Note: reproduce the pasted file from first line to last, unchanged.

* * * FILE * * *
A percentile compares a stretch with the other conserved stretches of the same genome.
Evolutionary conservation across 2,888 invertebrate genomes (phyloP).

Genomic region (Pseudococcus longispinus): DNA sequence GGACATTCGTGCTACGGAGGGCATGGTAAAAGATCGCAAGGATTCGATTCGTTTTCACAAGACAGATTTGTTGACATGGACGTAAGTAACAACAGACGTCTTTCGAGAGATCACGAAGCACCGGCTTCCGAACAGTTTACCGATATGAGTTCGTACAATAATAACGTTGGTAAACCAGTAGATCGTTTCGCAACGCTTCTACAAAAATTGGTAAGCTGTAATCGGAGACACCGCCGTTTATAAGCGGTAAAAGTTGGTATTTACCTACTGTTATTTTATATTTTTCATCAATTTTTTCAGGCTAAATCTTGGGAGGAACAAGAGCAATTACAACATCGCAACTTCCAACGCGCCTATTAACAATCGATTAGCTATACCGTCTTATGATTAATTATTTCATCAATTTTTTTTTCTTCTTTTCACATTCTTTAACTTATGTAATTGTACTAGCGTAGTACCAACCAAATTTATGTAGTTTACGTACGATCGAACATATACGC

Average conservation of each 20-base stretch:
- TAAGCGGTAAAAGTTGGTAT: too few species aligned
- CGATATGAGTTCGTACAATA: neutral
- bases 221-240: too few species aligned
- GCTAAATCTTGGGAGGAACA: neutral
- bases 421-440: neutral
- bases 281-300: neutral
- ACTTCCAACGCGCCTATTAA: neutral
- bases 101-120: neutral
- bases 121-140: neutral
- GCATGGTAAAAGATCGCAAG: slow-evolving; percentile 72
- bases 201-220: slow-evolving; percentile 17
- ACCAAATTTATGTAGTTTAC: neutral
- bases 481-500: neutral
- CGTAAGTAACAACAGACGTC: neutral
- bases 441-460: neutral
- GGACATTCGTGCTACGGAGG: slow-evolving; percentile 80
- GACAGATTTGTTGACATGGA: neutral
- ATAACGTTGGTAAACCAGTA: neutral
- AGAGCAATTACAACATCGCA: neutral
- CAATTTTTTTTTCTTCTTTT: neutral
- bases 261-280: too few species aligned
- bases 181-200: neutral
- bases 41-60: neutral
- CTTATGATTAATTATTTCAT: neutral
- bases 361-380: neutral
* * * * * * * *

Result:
A percentile compares a stretch with the other conserved stretches of the same genome.
Evolutionary conservation across 2,888 invertebrate genomes (phyloP).

Genomic region (Pseudococcus longispinus): DNA sequence GGACATTCGTGCTACGGAGGGCATGGTAAAAGATCGCAAGGATTCGATTCGTTTTCACAAGACAGATTTGTTGACATGGACGTAAGTAACAACAGACGTCTTTCGAGAGATCACGAAGCACCGGCTTCCGAACAGTTTACCGATATGAGTTCGTACAATAATAACGTTGGTAAACCAGTAGATCGTTTCGCAACGCTTCTACAAAAATTGGTAAGCTGTAATCGGAGACACCGCCGTTTATAAGCGGTAAAAGTTGGTATTTACCTACTGTTATTTTATATTTTTCATCAATTTTTTCAGGCTAAATCTTGGGAGGAACAAGAGCAATTACAACATCGCAACTTCCAACGCGCCTATTAACAATCGATTAGCTATACCGTCTTATGATTAATTATTTCATCAATTTTTTTTTCTTCTTTTCACATTCTTTAACTTATGTAATTGTACTAGCGTAGTACCAACCAAATTTATGTAGTTTACGTACGATCGAACATATACGC

Average conservation of each 20-base stretch:
- TAAGCGGTAAAAGTTGGTAT: too few species aligned
- CGATATGAGTTCGTACAATA: neutral
- bases 221-240: too few species aligned
- GCTAAATCTTGGGAGGAACA: neutral
- bases 421-440: neutral
- bases 281-300: neutral
- ACTTCCAACGCGCCTATTAA: neutral
- bases 101-120: neutral
- bases 121-140: neutral
- GCATGGTAAAAGATCGCAAG: slow-evolving; percentile 72
- bases 201-220: slow-evolving; percentile 17
- ACCAAATTTATGTAGTTTAC: neutral
- bases 481-500: neutral
- CGTAAGTAACAACAGACGTC: neutral
- bases 441-460: neutral
- GGACATTCGTGCTACGGAGG: slow-evolving; percentile 80
- GACAGATTTGTTGACATGGA: neutral
- ATAACGTTGGTAAACCAGTA: neutral
- AGAGCAATTACAACATCGCA: neutral
- CAATTTTTTTTTCTTCTTTT: neutral
- bases 261-280: too few species aligned
- bases 181-200: neutral
- bases 41-60: neutral
- CTTATGATTAATTATTTCAT: neutral
- bases 361-380: neutral